Hiring missteps: They cost companies a lot of time and money — and in the end, create a lot of extra work for HR. Here’s some help for guiding managers to make the best hiring decisions possible.
No manager’s going to make the right decision 100% of the time. But avoiding these common mistakes will help them increase the odds:
At the start of the process
The recruiting effort should start with a good job description and decent pool of candidates. Without those, you’re likely to end up hiring the wrong person. Here are two manager mistakes that can get in the way:
- Requirements are too narrow. It’s a common mistake for a manager to list too many “requirements,” or focus too much on the less-important criteria. Often, too much emphasis is placed on skills that can be taught quickly in on-the-job training anyway — as long as the candidate is a good learner and can adapt quickly.
- They don’t help HR prep the candidates. Since HR managers or recruiters are generally the first people to talk to applicants, it’s usually up to them to tell candidates what they need to know before the interview. Make sure you ask hiring managers if there’s any important information you should pass on to help the candidate prepare. That’ll make sure the interview time is well spent.
During the interview
Given how subjective the art of interviewing can be, it’s no surprise a lot of faulty decisions are made based on a candidate’s interview. Still, there are ways managers can get more out of the process.
Some common interview mistakes you can help them avoid:
- They give first impressions all the weight. Obviously, first impressions are important and will always make a difference. But too often, managers make a decision immediately and won’t be swayed either way, no matter how great — or awful — the rest of the interview is.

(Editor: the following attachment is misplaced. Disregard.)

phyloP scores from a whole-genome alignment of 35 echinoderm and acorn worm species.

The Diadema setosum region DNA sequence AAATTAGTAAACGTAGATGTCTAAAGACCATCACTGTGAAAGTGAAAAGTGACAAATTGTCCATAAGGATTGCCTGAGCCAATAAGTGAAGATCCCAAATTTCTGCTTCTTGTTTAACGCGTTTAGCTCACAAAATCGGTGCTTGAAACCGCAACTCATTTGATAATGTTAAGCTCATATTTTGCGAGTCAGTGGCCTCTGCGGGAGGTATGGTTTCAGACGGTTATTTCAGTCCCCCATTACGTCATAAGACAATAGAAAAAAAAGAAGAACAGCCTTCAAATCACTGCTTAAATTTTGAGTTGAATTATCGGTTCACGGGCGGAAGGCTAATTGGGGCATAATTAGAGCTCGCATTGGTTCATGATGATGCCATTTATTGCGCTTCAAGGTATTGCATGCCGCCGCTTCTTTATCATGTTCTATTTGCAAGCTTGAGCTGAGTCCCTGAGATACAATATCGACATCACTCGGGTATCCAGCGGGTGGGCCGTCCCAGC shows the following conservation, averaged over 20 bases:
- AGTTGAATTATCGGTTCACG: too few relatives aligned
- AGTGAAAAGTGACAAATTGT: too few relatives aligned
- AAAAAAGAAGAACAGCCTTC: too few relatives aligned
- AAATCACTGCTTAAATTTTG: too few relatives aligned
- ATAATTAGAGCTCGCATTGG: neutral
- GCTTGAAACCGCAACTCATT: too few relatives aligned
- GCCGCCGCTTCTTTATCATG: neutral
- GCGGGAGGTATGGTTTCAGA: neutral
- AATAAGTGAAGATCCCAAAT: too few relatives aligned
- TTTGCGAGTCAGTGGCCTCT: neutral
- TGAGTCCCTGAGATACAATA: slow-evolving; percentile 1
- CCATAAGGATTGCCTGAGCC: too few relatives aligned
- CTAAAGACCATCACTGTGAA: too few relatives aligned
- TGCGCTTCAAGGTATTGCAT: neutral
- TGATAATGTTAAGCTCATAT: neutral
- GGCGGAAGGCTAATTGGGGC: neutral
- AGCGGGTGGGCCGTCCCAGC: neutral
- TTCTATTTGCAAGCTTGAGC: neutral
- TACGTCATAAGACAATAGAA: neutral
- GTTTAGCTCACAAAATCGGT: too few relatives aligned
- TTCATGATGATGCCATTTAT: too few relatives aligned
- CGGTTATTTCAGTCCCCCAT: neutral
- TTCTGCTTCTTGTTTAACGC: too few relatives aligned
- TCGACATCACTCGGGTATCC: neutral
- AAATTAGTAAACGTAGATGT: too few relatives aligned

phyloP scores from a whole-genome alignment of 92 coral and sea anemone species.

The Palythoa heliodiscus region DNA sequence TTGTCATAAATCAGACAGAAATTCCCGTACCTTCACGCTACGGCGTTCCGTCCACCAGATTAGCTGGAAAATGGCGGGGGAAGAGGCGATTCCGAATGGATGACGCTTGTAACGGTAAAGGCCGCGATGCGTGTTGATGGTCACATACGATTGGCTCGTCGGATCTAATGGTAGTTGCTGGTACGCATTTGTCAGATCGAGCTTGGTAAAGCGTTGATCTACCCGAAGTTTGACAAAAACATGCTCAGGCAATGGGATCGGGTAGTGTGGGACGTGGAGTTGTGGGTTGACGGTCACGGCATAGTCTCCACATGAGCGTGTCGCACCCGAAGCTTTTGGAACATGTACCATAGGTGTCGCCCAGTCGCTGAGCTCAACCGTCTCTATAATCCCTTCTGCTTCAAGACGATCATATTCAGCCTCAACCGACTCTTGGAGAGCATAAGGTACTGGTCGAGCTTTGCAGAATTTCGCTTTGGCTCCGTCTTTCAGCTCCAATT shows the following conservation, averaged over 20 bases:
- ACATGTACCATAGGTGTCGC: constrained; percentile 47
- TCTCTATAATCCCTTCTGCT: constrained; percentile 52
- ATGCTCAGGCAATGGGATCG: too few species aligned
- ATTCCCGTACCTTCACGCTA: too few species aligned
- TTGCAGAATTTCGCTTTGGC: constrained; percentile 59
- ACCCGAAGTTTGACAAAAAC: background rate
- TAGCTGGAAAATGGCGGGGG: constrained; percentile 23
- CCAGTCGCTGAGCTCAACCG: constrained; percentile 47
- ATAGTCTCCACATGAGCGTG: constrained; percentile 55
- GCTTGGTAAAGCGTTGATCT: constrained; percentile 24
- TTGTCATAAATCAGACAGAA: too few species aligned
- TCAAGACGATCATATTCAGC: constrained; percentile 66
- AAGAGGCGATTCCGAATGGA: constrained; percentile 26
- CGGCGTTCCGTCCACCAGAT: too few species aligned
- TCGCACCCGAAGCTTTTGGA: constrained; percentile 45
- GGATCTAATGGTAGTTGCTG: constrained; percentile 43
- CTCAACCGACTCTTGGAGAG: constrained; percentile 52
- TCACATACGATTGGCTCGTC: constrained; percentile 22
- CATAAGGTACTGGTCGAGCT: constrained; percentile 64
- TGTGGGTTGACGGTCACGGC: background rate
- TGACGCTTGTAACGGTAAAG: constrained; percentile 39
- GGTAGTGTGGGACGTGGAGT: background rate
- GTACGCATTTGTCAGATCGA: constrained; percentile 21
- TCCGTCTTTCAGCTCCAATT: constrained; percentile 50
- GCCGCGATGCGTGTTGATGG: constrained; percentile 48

- They go too easy on people. A common mistake people without much interviewing experience make is speaking up during long periods of silence. Usually, the manager asks a tough question, the candidate pauses for too long to think of an answer, so the manager jumps in and lobs a softball question or gives a hint on how to answer. But managers need to learn to use silence to their advantage and wait to hear what the candidate has to say.
When the decision’s made
Here are two more behaviors that can lead to the job offer being handed to wrong person:
- Candidates are only rated comparatively. After seeing a few obvious duds, the next mediocre candidate that walks in the door might seem like your next superstar. But that doesn’t mean he or she is the best choice, or even a good choice. It’s important for managers to have established criteria and hold off on the offer until they find someone that really meets them.
- The decision takes too long. Granted, the manager should never rush into a decision. But if the process takes too long, the best candidates are more likely to accept other offers or decide to stick with their current employers.